Past/Present/Future

mixed_biscuits

_________________________
Pffft, I was thinking this when I saw it. I imagined m_b as a sort of latter-day Jane Goodall, trying to emulate their primitive grunts and scowling/gurning facial expressions...

I modify my behaviour expertly: I shake hands robustly on meeting them, look them in their eyes, call them 'mate,' employ 'banter,' beat them at pool to move up the social hierarchy...it gets easier with practice. The pool, that is - not the other stuff.
 

IdleRich

IdleRich
"I suppose because the purely sensory pleasures/emotions associated with a positive experience/period of time past are inaccessible, I am aware they existed, but the reality of them as a lived experience of pleasure, joy, excitement, contentment or whatever remains out of reach except as words by which I can categorise the experience. As such what remains is the memory of the situation in which that positive emotion arose-- which is difficult to enjoy, or which from my current perspective is impossible to enjoy, or is a mere husk in which the positive emotion arose. The essentially ephemeral nature of the experience makes it impossible to replicate via memory (and the same is true of negative emotional experience)."
Well, I recognise all of that of course - and yet, without effort, good memories tend to produce a good feeling and bad ones a bad (though always necessarily, to a greater or lesser degree, less intensely than at the time - or is that actually true?). I don't see that as fetishisation though, I guess it's no more a choice for me than for you.
Life in general is made of infitesimal moments, the past and the future and the now, if you reject all except the now (presumably future suffers from the same problems as the past?) then you are restricting it to an infinitely small point.
 

mixed_biscuits

_________________________
If you make your present efforts future-directed, then future nostalgia is to an extent prevented, as the future is the fulfillment of the past, and the past merely a foreshadowing of it.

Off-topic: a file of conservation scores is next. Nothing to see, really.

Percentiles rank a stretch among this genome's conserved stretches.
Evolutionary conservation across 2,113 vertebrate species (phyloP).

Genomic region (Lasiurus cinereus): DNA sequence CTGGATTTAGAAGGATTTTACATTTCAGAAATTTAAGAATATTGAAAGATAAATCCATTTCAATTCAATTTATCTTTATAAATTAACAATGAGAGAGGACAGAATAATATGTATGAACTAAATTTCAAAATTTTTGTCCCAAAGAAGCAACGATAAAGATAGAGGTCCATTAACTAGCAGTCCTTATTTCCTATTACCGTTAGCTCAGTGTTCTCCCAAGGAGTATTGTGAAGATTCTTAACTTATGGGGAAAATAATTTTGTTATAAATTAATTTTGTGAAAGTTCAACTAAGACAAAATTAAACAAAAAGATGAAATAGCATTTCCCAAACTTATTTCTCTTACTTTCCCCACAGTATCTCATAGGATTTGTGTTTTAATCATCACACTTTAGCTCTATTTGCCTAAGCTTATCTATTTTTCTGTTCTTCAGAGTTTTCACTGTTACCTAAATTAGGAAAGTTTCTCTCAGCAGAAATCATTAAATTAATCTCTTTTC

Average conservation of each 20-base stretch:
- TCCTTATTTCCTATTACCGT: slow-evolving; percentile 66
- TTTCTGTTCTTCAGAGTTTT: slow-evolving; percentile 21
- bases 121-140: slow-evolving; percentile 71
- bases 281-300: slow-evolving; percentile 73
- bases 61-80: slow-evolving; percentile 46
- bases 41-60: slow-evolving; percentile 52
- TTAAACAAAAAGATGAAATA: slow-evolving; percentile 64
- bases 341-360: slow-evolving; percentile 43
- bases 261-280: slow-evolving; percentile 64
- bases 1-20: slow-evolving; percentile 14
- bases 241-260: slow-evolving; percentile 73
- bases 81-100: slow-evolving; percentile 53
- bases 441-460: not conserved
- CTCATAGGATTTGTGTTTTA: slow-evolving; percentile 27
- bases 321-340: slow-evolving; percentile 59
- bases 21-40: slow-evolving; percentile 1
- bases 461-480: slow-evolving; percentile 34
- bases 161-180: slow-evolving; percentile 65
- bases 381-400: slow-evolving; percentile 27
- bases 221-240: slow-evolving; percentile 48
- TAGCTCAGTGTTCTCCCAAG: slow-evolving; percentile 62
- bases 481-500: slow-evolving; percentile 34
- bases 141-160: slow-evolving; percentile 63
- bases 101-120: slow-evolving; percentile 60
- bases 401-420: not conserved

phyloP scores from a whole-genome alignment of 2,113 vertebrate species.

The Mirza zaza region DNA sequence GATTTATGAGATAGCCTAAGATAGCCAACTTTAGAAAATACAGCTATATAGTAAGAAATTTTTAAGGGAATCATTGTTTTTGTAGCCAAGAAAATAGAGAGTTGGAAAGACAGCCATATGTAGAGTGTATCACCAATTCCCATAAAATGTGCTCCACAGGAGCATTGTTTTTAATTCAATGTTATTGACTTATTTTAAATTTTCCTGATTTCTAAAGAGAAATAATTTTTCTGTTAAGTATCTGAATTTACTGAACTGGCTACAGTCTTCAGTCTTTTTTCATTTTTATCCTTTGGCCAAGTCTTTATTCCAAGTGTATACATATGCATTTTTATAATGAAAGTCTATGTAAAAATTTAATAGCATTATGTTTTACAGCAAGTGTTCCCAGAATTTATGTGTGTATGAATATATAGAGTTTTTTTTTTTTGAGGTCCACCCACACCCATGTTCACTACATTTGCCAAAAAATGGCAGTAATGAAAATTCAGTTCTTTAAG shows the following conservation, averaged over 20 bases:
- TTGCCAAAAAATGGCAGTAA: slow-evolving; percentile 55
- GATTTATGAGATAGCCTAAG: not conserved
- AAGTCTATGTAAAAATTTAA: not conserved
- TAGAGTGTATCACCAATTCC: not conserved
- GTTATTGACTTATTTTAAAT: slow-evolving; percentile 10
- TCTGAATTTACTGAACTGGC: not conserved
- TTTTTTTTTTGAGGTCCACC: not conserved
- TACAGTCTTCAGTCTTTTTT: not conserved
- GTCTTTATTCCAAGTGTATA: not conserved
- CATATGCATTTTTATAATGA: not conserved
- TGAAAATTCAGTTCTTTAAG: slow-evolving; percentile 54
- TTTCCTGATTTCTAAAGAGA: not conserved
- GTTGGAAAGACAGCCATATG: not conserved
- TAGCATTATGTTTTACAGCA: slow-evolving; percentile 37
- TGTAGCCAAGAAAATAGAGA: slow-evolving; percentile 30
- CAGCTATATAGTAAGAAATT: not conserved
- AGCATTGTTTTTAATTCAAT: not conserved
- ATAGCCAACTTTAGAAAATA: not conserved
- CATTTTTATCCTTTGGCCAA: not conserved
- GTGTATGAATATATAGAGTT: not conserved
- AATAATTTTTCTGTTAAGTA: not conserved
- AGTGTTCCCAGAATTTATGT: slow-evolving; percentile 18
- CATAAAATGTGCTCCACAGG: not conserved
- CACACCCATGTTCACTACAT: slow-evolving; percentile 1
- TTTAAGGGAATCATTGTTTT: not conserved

By (attempting) to live in the present, you become prone to nostalgia, as each moment stands alone.
 

mixed_biscuits

_________________________
Interesting question-- I suppose because the purely sensory pleasures/emotions associated with a positive experience/period of time past are inaccessible, I am aware they existed, but the reality of them as a lived experience of pleasure, joy, excitement, contentment or whatever remains out of reach except as words by which I can categorise the experience.

Surely this is overstating the case - what about one's memories of food? Do you not drool at the thought of yet another Big Mac and fries?
 

zhao

there are no accidents
Instants

If I could live again my life,
In the next - I'll try,
- to make more mistakes,
I won't try to be so perfect,
I'll be more relaxed,
I'll be more full - than I am now,
In fact, I'll take fewer things seriously,
I'll be less hygenic,
I'll take more risks,
I'll take more trips,
I'll watch more sunsets,
I'll climb more mountains,
I'll swim more rivers,
I'll go to more places - I've never been,
I'll eat more ice creams and less (lime) beans,
I'll have more real problems - and less imaginary
ones,
I was one of those people who live
prudent and prolific lives -
each minute of his life,
Offcourse that I had moments of joy - but,
if I could go back I'll try to have only good moments,

If you don't know - thats what life is made of,
Don't lose the now!

I was one of those who never goes anywhere
without a thermometer,
without a hot-water bottle,
and without an umberella and without a parachute,

If I could live again - I will travel light,
If I could live again - I'll try to work bare feet
at the beginning of spring till
the end of autumn,
I'll ride more carts,
I'll watch more sunrises and play with more children,
If I have the life to live - but now I am 85,
- and I know that I am dying ...